09172019What's Hot:

Squeezed by an India-China Standoff, Bhutan Holds Its Breath

Since signing a friendship treaty with India in 1949, Bhutan has relied almost exclusively on India for its defense. To this day India trains and pays the salaries of the Royal Bhutan Army, while its engineering corps builds and maintains Bhutan’s hairpin mountain roads. The exact number is not public, but India usually keeps 300 to 400 troops in Bhutan.

The relationship has evolved along with the country itself, and as fears that Bhutan could be subsumed by China have faded.

In 2006, Bhutan’s revered fourth king, Jigme Singye Wangchuck, abdicated after overseeing a democratic transition that culminated in elections for a national assembly in 2008 and 2013. The advent of parliamentary politics has generated increased debate about further opening a country that did not allow television until 1999.

And after decades of tilting almost exclusively south, Bhutan has begun looking north to China.

In 2012, the prime minister at the time met with his Chinese counterpart at a Group of 20 summit meeting in Rio de Janeiro. Not long afterward, India cut subsidies to Bhutan for cooking oil and kerosene. The move was widely seen as retaliation, and the ruling party in Bhutan lost the next election.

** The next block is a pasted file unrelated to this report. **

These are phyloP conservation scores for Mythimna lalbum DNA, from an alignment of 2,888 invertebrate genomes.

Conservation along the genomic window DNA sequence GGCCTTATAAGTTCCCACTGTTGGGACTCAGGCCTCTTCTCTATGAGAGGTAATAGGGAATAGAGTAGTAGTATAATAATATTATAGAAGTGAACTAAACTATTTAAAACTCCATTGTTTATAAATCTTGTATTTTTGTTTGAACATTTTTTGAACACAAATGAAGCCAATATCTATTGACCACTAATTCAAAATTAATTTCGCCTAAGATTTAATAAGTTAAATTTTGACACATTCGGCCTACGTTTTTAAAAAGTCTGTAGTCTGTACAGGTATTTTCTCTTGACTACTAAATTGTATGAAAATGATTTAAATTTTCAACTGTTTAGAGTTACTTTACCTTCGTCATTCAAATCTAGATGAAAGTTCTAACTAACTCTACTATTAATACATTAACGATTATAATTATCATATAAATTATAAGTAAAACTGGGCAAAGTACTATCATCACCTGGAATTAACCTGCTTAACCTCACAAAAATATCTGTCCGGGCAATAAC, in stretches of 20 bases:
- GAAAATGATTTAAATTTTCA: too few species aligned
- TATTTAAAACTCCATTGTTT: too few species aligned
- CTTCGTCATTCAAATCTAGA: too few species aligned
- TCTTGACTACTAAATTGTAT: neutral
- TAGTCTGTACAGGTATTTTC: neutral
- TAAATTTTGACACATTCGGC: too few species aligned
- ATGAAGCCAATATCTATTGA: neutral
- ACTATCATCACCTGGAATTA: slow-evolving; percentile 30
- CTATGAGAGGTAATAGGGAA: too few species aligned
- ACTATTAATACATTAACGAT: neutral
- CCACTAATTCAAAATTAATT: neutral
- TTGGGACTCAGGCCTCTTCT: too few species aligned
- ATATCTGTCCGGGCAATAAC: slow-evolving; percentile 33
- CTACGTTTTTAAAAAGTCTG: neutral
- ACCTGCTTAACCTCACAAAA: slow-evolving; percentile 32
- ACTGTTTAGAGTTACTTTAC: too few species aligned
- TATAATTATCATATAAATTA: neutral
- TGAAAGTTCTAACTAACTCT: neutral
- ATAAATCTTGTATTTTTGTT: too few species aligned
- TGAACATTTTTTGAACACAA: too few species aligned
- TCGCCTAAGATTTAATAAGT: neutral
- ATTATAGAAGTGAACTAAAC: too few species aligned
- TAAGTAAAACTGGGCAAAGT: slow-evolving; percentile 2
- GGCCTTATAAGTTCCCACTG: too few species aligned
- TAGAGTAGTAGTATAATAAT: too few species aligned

Part of the lure of better relations with China is money. In addition to the shuttle trade, there is tourism, one of Bhutan’s biggest industries. Indians do not need visas to travel to Bhutan, but Chinese must pay $ 250 a day in advance for vacation packages. Still, for the first time last year, more visitors came from China than from any other country besides India.

Chinese fascination with Bhutan bloomed after one of Hong Kong’s biggest movie stars, Tony Leung, married the actress Carina Lau here in 2008. The wedding three years later of the current king, Jigme Khesar Namgyel Wangchuck, also stoked interest after footage of it went viral in China.

Pema Tashi, who manages Happiness Kingdom Travel and advertises “a sojourn in paradise,” caters to Chinese clients with eight guides who speak Mandarin. He complained that there were no direct flights between Bhutan and China, and expressed suspicion that India had worked to prevent a normalization of relations that would open up such routes.

“We try to protect the interest of our big brother,” he said, referring to India, “but they feel that if we get closer to the north, we might not be as dependent on them.”

Source: NYT > World

comments powered by HyperComments

More on the topic